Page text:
Translators and lyricists


#1

Should translated works include both the translator and the lyricist of the original work, or is the latter not needed?


Recording and display of original composers/lyricists on derivative works
#2

I’ve been wondering about this myself for parody/extended versions; do I include the writers of the original work alongside those of the later version, or do I rely on the work-work relationship to fill that? Arguing for the former, neither the web UI nor Picard follow the links beyond the first work so will only display the artists on that single work, but arguing for the second, putting every one on every work negates most benefits of the hierarchical structure and can really easily get out of synch if the base work is edited.


#3

I always add the original writers and the translator.


#4

It seems that in most booklets, original lyricists are credits alongside adaptors.


#5

Yeah, but they might be marked with “original lyrics by” or “adapted/additional lyrics by”. In a roughly-flat list like the booklets, that may be the best the author can do while staying in the same style. We have a much more hierarchical structure, and we might want to take advantage of that. It’s not the “as printed” mentality, but of all entities, works are the least reflective of any particular release already, and given how widely they can be shared, I think it’s harmful to try to fit them into it.


#6

My rule of thumb is that all people involved in a work should be credited for that work, even if they are already connected to source works. Because you can never be sure if all credits for a work apply to the derivatives of that work too. A work may be a translation with new music composed for it, or only a part of a work is used to base a new work on, causing one of the original songwriters to become irrelevant for the new work etc.


#7

Same here. There is a possibility that excluding credits may violate contributors’ moral right of attribution.


#8

If the translated song merely uses the melody but not the lyrics (meaning that the new lyrics have no relevance to the lyrics of the original work), then it shouldn’t violate the original lyricist’s moral rights, right?


#9

It might, because the original lyricist was a contributor to the original work.


#10

In that case it is not really a translation. The new work should link to the old one, but only the composers should be duplicated. The lyricist for the new work should not be credited as a translator but as a lyricist.

Of course any translation of poetry requires writing new lyrics to some extent, because of the constraints of metre and rhyme often make a straight translation impossible. There is always a grey area.


#11

For context, many Asian artists often perform covers of Western songs whose lyrics are substantially altered from the original works. Faithful translations are (in my experience, at least) extremely rare to nonexistent.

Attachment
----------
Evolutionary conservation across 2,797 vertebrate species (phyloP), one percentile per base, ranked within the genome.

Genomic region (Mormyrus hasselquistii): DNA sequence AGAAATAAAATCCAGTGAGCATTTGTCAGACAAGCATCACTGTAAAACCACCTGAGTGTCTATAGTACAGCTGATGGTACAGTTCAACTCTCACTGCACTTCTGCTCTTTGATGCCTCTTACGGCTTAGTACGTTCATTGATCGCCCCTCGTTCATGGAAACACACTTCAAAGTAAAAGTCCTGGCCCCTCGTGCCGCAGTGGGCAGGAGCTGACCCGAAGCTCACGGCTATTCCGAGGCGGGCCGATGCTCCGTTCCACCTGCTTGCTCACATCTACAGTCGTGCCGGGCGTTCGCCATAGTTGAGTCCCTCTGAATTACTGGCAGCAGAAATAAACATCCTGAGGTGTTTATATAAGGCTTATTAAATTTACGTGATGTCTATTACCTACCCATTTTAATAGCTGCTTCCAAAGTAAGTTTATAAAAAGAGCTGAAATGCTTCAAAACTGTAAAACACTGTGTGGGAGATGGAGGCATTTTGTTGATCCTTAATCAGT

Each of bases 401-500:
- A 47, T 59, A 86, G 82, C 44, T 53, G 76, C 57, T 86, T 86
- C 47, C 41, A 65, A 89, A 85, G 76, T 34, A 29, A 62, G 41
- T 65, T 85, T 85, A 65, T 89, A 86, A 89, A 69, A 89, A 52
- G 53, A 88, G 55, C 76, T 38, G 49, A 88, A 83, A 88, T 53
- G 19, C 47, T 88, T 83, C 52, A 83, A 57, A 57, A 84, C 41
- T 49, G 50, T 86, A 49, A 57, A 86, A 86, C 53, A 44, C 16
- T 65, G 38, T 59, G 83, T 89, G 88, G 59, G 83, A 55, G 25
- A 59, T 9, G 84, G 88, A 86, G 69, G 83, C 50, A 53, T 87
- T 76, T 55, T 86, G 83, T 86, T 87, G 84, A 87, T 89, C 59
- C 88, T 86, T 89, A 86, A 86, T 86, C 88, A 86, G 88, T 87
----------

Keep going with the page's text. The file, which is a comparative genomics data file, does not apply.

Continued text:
#12

I don’t understand why not crediting someone for work they have not done is disrespectful. If a derivative work only uses the original instrumentals, then what does the original lyricist have to do with the derivative work?


#13

The way I see it is the original credits are there as a snapshot of the original work. If you look at the liner notes for a release that uses translated works, you’ll see all the creators of the original work credited, alongside the translator.


#14

And we do have that as well – it’s everything attached to the work on the other side of “based on” or whatever other relationship is used. Like I said before, linear notes have a certain structure because they’re inherantly flat and can only ever contain one level of data. We are inherantly hiearchical, so we shouldn’t be bound into replicating the conventions required by flat data.

I’m also not entirely sure the legal worry is valid, though I do understand a bit better where it comes from. We plaster any question about commercial use with cautions that we don’t guarantee data correctness, and there are several places on the site we have the same disclaimer. If anyone even wanted to sue us over that, I’m pretty sure our response would be “Sorry, we didn’t know. Give us a minute to fix that for you.” which is a better defense against the courts than conforming to any particular structure will ever be.

And finally, I get the reasoning of “there’s no way to say which parts of the original were used in the derived work”, but I also don’t like the idea of duplicating the data. What if the upper-level credits are incomplete, or even wrong? Is someone adding the better data expected to check on every linked work in case they also need updating? If we figure we need that clarity, wouldn’t it be better to add a couple relationship attributes to say “lyrics translated from” or “later version of music from” without involving the other half of the work?


#15

I don’t really like it either. Ideally I’d like to see something like a preview window with all the original credits inside it, and all the new relationships (translator, publishers, etc.) attached to the derivative.